There are 3 consultation Questions and Elmhurst have answered as below:

Question 1

Do you support the continuation of the funding approach introduced in 2012 - that the operation of the SEPCR be self-financing, supported primarily by the statutory fee levied on each lodgement of energy performance data?

No, we at Elmhurst want to see the benefits to the wider audience who are storing EPC data onto Scottish Register. A plethora of policies and engagements are used when the basis of an EPC is created. Yet these industries do not pay for the data set. We all agree that it is fair for the energy assessor to pay for some of the register functionally – but not its entirety. The benefits of the Register are also stated in the consultation where it states;

“The SEPCR now provides a rich source of data on the energy performance of our existing building stock. The Scottish Government has designated energy efficiency as a National Infrastructure Priority, the cornerstone of which will be Scotland’s Energy Efficiency Programme (SEEP) – a 15 to 20 year programme. The Programme for Government commits to investing more than half a billion pounds to SEEP over the next four years, setting out a clear commitment to develop this programme with substantial annual funding.

By 2035, SEEP will have transformed the energy efficiency and heating of Scotland’s buildings so that, wherever technically feasible, and practical, buildings are near zero carbon. An effective and well-resourced register of energy performance data is integral to that process – helping to target improvements as well as tracking progress”.

Government has also been able to provide platforms for a myriad of different policies in the built environment and lists the Home Report, the Energy Efficiency Standards for Social Housing, Section 63 of the Climate Change Act, Green Deal, Feed in Tariff, Renewable Heat Incentive, Energy Company Obligation, and Minimum standards of energy efficiency in the private sector. All of these policies are not possible without an EPC, therefore we believe that they could play their part in funding mechanism, not just solely the energy assessor.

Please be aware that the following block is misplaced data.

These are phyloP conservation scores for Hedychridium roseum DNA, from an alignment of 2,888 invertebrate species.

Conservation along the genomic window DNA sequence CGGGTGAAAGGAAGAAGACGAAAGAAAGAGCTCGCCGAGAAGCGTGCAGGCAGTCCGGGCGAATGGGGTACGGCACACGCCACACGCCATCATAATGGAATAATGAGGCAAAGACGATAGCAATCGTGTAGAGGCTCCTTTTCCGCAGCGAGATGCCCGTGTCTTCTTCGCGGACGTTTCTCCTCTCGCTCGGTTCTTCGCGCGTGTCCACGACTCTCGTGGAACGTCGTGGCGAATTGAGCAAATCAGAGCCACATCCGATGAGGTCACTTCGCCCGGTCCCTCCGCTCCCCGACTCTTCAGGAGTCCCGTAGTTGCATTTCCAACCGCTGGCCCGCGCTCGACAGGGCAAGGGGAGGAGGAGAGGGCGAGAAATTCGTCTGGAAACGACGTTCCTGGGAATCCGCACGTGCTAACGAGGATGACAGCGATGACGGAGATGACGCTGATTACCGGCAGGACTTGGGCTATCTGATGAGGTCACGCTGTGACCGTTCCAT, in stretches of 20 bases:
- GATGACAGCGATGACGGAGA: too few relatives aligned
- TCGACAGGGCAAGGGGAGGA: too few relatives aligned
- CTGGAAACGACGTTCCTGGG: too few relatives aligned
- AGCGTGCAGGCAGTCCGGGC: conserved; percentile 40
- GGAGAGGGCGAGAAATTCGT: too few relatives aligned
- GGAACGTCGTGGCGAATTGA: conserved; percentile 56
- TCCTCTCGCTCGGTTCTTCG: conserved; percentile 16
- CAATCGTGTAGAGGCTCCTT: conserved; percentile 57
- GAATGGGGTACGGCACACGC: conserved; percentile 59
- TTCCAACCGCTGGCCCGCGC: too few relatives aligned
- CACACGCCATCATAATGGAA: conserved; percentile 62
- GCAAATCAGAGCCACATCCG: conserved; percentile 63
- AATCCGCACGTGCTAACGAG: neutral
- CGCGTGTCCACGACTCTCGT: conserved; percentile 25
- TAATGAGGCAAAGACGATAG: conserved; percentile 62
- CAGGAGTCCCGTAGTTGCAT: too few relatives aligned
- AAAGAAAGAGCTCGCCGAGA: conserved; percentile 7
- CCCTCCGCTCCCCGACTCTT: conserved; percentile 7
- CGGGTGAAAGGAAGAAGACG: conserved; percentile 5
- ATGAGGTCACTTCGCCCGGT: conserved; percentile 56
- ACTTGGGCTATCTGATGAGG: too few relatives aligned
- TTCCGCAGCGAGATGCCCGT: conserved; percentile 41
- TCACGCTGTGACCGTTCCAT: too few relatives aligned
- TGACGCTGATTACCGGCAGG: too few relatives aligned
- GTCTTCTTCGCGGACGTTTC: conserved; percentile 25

We are extremely disappointed with the level of fee rises being proposed. We would also ask, have the predicted increase in EPCs (which all the new policies require) been catered for in the projection of EPC lodgement revenue?

Question 2

Do you support the intent to review the lodgement fee on an annual basis to ensure that charges are set at the minimum level needed to cover operational costs?

As above, we feel it should not be solely the energy assessors who pay for the register. If the lodgement fee is to be reviewed annually in an effort to stop enormous hike in fees, this may be a good idea. Business models can be better adapted with more certainty. Sensible contributors would prefer this approach, as long as there was a long lead in time, and all the numbers and projections were made more accessible.

We would also ask that a breakdown for the costs of operating the register were provided during the consultation, in order for both the costs and revenues to be consulted on together. This will provide further assurance that the costs were being analysed with the necessary vigour, rather than being disregarded in favour of a prise rise to energy assessors alone.